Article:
The Biz

Asheville-based software company Jute Networks formally launched Jute, its Web-based platform aimed at helping people network and collaborate on projects, at the March 24 InnoVenture conference in Greenville, S.C.

The launch: Jute Networks CEO John Warner announced the launch of Jute, a Web-based software tool promoting project collaboration, at the March 24 InnoVenture conference in Greenville, S.C. Photo by Jason Sandford

Jute Networks Chief Executive John Warner hailed the product as a “powerful tool to help you accomplish what you need to accomplish.” By subscribing to Jute, users can share files, organize events and create online communities of people collaborating on projects. Jute can also represent relationships visually. Call it social networking for geeks.

“What we want to do is help you build community around you,” Warner told a lunch gathering of about 400 conference attendees. In a time of profound technological, economic and demographic change, he noted, “It becomes essential to grow sustainable, trusted relationships.”

The launch capped the work of Jute Networks founders Sean McDonald and Matthew Raker, who merged their company with Warner’s Swamp Fox LLC last year. Swamp Fox, based in Greenville, is an online community of innovators and entrepreneurs. Warner described Jute as a natural fit for Swamp Fox, which also produces the InnoVenture technology conference. The annual event brings together venture capitalists and entrepreneurs looking for financial support.

Just a couple of years ago, Jute was a startup looking for investors. It received funding from NC IDEA, which provides grants for entrepreneurs, and a loan from AdvantageWest, a nonprofit, public/private partnership promoting economic development in Western North Carolina. Then McDonald and Raker found Warner at Asheville’s Carolina Connect conference, and the merger was born. Warner, a proponent of technology development in South Carolina and across the Southeast, is a venture capitalist who, through Swamp Fox, has helped bring international attention to tech entrepreneurs in the Palmetto State. He’s the former chairman of Earth Fare Inc., the Asheville-based chain of organic grocery stores.

Jute Networks, says McDonald, is a networking tool that “builds communities to help people do their projects. The idea is, go get work done.” Jute aside, McDonald is also a staunch believer in conference networking. It’s all about building an “ecosystem of entrepreneurial support,” he says, hinting that an Asheville version of the InnoVenture conference may be in the works for 2010.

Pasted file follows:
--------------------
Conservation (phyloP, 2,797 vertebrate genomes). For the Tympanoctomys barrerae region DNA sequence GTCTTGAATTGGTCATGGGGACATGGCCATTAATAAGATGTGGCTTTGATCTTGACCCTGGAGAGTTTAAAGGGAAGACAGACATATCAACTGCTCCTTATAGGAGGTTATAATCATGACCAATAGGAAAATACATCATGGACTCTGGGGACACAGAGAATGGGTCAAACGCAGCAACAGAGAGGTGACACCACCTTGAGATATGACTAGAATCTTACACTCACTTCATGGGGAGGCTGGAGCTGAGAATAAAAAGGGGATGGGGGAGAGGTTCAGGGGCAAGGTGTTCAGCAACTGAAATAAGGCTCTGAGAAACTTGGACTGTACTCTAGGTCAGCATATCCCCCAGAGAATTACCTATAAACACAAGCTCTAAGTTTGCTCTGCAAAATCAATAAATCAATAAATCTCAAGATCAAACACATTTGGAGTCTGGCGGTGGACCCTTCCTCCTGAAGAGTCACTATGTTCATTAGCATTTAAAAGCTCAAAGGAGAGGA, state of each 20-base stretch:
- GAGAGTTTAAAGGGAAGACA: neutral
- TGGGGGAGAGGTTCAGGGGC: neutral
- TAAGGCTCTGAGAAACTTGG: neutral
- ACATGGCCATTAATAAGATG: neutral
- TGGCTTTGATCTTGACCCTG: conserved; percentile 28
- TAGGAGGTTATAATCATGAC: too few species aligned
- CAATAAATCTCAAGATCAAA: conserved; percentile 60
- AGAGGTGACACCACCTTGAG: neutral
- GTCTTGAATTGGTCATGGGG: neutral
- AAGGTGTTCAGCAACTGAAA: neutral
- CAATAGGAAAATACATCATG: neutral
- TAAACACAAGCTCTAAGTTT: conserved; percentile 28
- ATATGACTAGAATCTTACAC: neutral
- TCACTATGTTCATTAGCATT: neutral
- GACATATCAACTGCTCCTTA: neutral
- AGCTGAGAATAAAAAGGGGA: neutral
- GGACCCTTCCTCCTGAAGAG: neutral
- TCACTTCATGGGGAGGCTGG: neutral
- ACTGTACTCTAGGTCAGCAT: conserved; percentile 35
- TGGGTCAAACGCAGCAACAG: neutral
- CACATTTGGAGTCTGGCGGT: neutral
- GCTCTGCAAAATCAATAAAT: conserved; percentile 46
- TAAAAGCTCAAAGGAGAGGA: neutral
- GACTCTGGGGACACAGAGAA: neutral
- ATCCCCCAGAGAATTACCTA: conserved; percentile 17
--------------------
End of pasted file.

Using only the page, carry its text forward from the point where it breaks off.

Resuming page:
The March 24 event at the Carolina First Center in Greenville drew hundreds of tech-savvy angel investors, venture capitalists and entrepreneurs looking for the next big thing. Throughout the day, a succession of entrepreneurs gave eight-minute pitches, seeking to lure investors. One company was touting software aimed at green builders. Another pitched a secure locking-and-tracking system for shipping containers. Yet another promoted the potential uses of “superhydrophobic” materials that repel water.

Some speakers represented already-established companies. Andrew Roskill, chief financial officer of Bibliolife, said the Charleston, S.C.-based company—which digitizes books and has an inventory of 250,000 titles online—is looking to expand. For the most part, he noted, the nation’s economy is still low-tech, and business and government leaders need to focus on creating more high-tech jobs rather than “not losing the jobs we have.”

But the conference also featured newly minted businesspeople. Four Appalachian State University students—Spencer Price, Andrew Drake, Ryan Klinger and Justin Henry—recently won an entrepreneurial competition sponsored by AdvantageWest in which teams had to develop a marketable idea for reusing plastic bottles. The competition went national and the ASU team came out on top with their “re-cycle,” a bicycle with a frame made out of recycled plastic bottles.

Going booth to booth, the students collected business cards and explained their idea to anyone who would listen. So far, they said, their ride has been an eye-opening experience, if not always smooth.

“We think we’ve got a good idea and we’re pushing it, but you run into a lot of brick walls,” noted Price. “There are a lot of ups and downs.”


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